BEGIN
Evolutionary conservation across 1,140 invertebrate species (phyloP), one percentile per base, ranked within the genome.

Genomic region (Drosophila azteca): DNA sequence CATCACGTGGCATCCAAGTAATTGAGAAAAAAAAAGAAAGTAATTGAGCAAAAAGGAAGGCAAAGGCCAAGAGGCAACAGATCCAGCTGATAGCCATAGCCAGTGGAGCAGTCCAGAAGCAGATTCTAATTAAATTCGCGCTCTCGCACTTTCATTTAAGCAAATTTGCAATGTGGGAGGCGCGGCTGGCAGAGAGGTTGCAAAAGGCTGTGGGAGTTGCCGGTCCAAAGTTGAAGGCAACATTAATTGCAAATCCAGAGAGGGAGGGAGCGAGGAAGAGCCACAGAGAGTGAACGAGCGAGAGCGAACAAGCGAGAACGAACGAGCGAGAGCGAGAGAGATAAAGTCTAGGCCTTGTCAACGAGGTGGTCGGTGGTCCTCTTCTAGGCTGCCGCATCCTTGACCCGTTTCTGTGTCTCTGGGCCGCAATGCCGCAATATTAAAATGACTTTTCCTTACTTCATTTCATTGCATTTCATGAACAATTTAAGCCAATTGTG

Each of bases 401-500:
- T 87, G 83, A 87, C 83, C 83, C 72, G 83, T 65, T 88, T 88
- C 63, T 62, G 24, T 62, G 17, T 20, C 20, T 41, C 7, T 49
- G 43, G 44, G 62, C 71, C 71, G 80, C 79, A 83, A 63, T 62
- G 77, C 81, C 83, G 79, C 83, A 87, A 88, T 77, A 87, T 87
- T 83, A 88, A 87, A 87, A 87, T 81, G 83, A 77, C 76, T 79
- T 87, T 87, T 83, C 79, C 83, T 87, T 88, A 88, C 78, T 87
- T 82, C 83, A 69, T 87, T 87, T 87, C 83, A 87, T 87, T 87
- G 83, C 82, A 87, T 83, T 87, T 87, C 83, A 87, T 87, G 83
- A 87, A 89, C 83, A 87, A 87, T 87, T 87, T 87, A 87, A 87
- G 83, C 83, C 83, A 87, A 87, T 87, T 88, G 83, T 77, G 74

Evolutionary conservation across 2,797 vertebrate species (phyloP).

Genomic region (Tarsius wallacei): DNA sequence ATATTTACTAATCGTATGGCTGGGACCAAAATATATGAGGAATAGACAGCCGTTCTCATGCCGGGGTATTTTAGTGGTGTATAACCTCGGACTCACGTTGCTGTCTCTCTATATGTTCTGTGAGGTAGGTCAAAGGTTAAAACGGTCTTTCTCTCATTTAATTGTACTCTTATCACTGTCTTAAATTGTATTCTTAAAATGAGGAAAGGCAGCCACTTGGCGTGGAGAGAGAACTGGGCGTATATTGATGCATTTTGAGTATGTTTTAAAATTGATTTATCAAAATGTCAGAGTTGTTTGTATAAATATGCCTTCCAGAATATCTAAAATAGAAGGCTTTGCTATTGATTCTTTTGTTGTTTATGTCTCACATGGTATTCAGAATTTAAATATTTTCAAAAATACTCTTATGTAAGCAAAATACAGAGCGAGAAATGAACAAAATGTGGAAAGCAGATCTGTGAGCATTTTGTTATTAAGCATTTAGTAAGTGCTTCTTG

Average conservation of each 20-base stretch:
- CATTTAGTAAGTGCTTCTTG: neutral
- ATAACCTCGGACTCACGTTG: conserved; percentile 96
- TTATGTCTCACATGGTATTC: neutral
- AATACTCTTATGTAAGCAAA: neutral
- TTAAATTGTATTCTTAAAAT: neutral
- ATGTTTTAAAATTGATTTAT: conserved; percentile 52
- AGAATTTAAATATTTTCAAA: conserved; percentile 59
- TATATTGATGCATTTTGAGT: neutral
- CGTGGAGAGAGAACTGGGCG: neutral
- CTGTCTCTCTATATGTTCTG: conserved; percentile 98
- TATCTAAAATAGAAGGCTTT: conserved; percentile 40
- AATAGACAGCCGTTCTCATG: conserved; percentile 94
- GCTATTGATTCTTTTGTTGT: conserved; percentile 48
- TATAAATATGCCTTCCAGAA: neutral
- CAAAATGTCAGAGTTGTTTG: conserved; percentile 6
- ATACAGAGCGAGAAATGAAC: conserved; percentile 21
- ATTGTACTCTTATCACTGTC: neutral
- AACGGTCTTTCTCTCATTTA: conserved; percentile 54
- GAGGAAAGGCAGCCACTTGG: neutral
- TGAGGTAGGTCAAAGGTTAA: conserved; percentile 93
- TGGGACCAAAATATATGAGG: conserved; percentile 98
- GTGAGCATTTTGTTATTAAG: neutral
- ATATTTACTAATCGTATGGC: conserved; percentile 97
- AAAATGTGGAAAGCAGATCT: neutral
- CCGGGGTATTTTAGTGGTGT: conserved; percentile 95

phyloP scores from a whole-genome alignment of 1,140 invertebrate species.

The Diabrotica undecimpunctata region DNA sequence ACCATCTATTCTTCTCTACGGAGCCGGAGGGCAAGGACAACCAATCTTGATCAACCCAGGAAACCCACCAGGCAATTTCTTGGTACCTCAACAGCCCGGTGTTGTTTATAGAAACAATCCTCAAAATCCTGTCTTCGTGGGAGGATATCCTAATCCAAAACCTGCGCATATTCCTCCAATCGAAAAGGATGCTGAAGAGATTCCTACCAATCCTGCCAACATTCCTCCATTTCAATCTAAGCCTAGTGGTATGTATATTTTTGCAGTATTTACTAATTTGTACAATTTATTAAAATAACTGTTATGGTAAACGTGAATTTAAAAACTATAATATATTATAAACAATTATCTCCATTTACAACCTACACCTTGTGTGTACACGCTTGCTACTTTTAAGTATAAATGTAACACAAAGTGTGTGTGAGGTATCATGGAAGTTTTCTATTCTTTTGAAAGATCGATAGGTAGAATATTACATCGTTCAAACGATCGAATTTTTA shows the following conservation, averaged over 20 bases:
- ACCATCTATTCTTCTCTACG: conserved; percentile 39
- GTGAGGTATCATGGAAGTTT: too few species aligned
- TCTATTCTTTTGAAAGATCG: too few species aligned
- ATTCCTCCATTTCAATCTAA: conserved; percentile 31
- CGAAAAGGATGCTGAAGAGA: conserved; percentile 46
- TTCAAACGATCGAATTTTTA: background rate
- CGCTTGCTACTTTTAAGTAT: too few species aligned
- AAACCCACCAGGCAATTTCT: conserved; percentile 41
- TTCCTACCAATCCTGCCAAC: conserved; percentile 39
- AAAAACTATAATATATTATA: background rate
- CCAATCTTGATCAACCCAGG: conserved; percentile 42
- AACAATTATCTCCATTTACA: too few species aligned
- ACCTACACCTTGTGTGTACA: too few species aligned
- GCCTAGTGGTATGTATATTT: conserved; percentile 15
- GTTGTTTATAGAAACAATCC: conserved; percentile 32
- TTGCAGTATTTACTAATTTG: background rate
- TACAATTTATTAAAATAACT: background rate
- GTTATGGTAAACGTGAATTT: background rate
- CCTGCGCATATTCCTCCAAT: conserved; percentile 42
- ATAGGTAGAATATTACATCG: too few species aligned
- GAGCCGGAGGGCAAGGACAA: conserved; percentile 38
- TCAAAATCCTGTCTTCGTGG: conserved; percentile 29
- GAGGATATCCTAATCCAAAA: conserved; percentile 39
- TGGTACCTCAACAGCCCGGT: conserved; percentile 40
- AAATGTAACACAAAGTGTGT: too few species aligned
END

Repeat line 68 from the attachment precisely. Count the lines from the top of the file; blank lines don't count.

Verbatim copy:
- AAATGTAACACAAAGTGTGT: too few species aligned